People are curious about reindeer for a variety of reasons, of one which is their role in popular legends and stories. Many people associate real reindeer with Scandinavian countries like Norway, which leads them to the question, what exactly are reindeer used for in Norway?
Reindeer have many purposes in Norway. They are working animals, and are used to pull carts, for instance. Reindeer are used in display around Christmas time. They also pull sleds in racing competitions. People also milk reindeer, eat their meat, wear their hide, and fashion their antlers into tools, too.
Reindeer have a variety of uses in Norway, because they are the only domesticated deer in the world, which enables people to train and teach them.
Norwegians have been utilizing reindeer for centuries to benefit their way of life in Northern Europe.
Norwegians have interesting customs. See Ever Wonder Why Norwegian Houses Are Red? Here’s Why to learn more.
Eating Reindeer in Norway
There are thousands of reindeer in Norway, including domesticated ones that are herded and wild ones that roam free in designated regions. Reindeer have been important to Norway for generations for a variety of reasons. Yet many people want to know, do people eat reindeer in Norway?
Yes, people eat reindeer in Norway. Reindeer meat is bought and sold in grocery stores in certain areas of the country. Some restaurants also offer dishes that include reindeer meat on their menus.
While eating reindeer may seem unusual to non-Scandinavians, it has a rich tradition in Norway and offers willing visitors a unique experience.
Norwegians eat reindeer in a variety of ways, such as in soups and cuisines. People also smoke it. Below are some of the common traditional dishes that include reindeer meat, a few popular recipes, and some nutrition information as well.
Norway has a fascinating history. See Norway in World War 2: Interesting Facts to learn more.
Norwegian Reindeer Dishes: Examples
Reindeer meat is a traditional ingredient in cuisines made by the indigenous Sami people in northern Norway. The Sami people are not Norwegian ethnically, but they live in areas of northern Norway, Sweden, and Finland.
When the Sami people eat reindeer meat, it is often combined with other foods found in the area like berries, fish, bird, moose, and vegetables.
Dishes with reindeer meat include soups, stews, and casseroles. Some also bake small bits of reindeer meat into bread as well in order to give it protein and added flavor.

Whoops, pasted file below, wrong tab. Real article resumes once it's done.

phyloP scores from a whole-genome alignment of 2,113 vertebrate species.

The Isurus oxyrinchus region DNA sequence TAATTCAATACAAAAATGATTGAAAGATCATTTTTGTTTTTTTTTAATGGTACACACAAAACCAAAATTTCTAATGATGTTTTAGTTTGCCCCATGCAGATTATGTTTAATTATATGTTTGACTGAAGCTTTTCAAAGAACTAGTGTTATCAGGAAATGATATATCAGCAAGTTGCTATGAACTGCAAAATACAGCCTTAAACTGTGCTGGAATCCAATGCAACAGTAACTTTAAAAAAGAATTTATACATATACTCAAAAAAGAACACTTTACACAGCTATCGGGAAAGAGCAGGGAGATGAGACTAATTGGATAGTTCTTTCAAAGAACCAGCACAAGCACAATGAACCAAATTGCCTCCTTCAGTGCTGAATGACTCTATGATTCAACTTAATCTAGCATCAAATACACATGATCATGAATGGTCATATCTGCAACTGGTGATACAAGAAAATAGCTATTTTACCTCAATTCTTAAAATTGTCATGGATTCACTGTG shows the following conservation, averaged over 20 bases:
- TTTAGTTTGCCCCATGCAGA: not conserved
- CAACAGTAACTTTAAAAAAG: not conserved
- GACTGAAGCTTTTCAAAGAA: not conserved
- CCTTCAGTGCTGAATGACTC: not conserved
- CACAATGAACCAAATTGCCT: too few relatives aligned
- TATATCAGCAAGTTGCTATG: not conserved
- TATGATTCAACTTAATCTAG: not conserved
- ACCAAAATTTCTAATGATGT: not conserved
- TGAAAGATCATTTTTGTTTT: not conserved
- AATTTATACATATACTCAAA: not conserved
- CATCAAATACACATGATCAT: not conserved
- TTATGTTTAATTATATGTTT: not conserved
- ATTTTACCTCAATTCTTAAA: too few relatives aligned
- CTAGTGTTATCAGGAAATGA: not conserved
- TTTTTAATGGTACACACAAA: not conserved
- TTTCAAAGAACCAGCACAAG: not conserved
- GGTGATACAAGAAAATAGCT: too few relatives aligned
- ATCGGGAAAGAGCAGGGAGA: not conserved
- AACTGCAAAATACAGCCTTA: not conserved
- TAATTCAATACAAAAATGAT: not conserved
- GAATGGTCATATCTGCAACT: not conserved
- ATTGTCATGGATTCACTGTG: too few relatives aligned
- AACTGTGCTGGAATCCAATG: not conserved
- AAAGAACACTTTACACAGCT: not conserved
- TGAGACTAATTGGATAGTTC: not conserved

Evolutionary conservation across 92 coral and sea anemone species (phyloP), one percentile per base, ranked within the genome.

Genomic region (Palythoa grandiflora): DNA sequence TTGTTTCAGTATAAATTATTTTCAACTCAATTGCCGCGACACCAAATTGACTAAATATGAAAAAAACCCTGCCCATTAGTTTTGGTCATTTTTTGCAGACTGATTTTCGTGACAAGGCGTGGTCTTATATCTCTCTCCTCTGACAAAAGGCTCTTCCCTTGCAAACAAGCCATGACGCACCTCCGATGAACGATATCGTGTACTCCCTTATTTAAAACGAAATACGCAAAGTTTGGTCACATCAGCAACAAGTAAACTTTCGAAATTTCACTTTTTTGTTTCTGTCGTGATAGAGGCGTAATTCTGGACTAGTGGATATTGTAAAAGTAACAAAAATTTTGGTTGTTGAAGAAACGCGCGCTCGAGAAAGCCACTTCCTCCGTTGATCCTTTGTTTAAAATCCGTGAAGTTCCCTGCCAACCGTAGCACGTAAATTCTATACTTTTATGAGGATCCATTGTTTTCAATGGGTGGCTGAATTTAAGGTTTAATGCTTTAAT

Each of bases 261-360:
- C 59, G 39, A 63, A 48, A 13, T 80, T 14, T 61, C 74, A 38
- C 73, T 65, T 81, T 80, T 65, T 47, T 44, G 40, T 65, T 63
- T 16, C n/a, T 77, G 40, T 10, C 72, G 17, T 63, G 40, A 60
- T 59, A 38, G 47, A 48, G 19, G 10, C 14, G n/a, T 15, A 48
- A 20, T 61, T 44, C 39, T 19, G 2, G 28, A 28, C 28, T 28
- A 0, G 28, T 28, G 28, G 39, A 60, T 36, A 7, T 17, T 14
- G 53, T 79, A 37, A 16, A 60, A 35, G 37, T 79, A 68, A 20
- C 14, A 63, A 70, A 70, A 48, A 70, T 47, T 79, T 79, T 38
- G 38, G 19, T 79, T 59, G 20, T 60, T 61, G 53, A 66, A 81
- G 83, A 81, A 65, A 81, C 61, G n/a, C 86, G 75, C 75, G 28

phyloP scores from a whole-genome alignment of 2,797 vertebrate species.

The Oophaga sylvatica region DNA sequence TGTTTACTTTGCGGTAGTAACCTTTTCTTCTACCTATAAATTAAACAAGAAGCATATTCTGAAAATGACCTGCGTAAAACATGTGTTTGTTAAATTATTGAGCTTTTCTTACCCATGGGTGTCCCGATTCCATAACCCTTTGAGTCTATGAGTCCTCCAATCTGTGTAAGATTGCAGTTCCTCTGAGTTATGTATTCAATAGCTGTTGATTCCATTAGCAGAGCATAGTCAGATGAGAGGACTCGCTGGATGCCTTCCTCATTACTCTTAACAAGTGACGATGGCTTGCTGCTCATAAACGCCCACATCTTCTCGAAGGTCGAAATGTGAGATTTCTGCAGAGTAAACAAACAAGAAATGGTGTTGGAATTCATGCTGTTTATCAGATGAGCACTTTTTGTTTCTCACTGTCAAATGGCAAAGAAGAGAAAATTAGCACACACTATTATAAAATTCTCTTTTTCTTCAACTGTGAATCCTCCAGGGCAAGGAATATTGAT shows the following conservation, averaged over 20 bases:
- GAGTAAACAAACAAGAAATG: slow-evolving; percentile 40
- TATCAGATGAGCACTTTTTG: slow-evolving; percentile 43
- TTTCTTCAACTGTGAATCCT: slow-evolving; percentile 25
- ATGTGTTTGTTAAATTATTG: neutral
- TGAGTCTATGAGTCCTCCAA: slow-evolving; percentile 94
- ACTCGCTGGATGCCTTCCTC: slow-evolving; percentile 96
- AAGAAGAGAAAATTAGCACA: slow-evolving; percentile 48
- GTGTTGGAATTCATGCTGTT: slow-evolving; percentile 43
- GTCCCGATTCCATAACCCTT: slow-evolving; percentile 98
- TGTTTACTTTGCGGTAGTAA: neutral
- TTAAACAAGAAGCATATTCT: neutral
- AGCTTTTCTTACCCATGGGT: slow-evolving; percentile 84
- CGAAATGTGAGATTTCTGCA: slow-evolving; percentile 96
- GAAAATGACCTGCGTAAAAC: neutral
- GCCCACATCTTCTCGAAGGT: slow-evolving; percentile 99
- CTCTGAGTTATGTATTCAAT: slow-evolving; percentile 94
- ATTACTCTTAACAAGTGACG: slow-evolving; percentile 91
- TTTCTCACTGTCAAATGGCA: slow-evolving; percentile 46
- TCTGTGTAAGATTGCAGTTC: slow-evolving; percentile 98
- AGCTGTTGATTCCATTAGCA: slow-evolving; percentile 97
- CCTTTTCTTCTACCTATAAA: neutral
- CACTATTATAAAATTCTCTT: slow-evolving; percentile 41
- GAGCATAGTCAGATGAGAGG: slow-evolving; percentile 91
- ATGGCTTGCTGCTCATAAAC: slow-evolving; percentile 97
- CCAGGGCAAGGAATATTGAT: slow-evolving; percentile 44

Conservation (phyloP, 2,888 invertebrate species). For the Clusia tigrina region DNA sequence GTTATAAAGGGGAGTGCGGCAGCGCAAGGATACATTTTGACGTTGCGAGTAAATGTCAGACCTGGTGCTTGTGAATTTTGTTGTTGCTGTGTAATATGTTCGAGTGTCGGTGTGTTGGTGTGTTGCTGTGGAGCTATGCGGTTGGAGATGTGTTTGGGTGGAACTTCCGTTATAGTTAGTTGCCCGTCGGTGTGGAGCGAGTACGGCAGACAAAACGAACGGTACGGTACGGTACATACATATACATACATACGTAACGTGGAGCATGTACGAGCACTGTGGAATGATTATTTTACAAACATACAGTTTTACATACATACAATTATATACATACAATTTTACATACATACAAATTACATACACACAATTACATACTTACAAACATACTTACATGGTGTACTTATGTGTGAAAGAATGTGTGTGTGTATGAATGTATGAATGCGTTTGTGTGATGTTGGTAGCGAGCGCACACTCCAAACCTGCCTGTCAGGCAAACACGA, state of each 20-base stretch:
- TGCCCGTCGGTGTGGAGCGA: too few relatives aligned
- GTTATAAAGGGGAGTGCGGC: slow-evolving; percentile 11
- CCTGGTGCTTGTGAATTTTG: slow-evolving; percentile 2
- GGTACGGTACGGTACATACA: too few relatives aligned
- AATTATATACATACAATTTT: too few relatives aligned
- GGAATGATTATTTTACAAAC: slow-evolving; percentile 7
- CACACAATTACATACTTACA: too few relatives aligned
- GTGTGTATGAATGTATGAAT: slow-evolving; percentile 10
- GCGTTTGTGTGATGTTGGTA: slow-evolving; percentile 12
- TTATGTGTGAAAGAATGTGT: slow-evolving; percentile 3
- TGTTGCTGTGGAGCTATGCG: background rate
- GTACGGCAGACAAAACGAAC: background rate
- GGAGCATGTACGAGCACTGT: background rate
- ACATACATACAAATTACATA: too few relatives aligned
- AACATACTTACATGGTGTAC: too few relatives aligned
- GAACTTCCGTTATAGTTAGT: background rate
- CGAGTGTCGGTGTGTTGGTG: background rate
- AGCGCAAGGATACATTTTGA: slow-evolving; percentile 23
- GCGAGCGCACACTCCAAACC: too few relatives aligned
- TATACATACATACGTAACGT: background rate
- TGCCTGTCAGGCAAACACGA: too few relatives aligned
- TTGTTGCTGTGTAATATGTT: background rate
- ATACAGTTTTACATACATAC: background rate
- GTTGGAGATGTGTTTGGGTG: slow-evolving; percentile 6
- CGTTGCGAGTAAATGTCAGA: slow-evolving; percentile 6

Dried reindeer meat
Another popular form of eating reindeer in Norway is smoking and drying it. Traditionally, people, including Norwegians, have dried meat for centuries in order to preserve it so they don’t have to eat it right away.
Today, while preserving it may be a factor for some, many people just enjoy eating smoked and dried meat because of the tougher texture and the added taste of certain seasonings that go well with it.
Eating smoked and dried meat in Norway is especially common on certain holidays like Christmas.
Reindeer meat is sometimes an added ingredient to blodplatter, a traditional dish served in Norway. Blodplatter – meaning, “blood pancakes” – takes the shape of a flat circle (i.e. a pancake), unlike a dish with similar ingredients, black pudding, which is often prepared as a sausage.
Blodplattar is prepared in a frying pan. It is often served with different meats, including sheep, moose, and reindeer.
Another traditional way of preparing reindeer in Norway is by sauteing it. Cooks may prepare the steak in reindeer fat, butter, and oil.
Some may also add ingredients like berries, potatoes, and other vegetables to supplement the meat and add to the taste.
Scandinavians have special relationships with each other. See Why Do Norwegians Hate Swedes and Danes? to learn more.
Is Reindeer meat healthy for you?
Reindeer meat is very healthy. It’s high in fatty acids, similar to seafood like cod and crab. 100 grams of reindeer supplies a person with the recommended daily dose of Omega-3 and Omega-6 fatty acids.
Reindeer meat is also lean, containing about 2% fat, which is more than other red meats, like beef, for instance. It has twice as much vitamin B12 than veal or lamb. 
Reindeer meat tastes like other lean meat. It is not tough, like some kinds of venison. The smell is not particularly gamey, but sometimes the meat contains a metallic taste. 
The ethics of eating reindeer meat
Like in other countries around the world, there are people in Norway that are vegetarian and vegan. The health benefits of eating such a diet motivate some. Others, however, are convicted to not eat meat for ethical reasons. They believe it is immoral to eat animals, including reindeer.
The conversation about reindeer is ongoing in Norway. Some believe strongly that past traditions regarding herding and eating reindeer should be preserved.
They also argue that vegetarianism and veganism should not be forced upon the indigenous Sami people.
They ask, why should modern movements be forced upon Norwegians or Sami who prefer traditional ways of living and eating?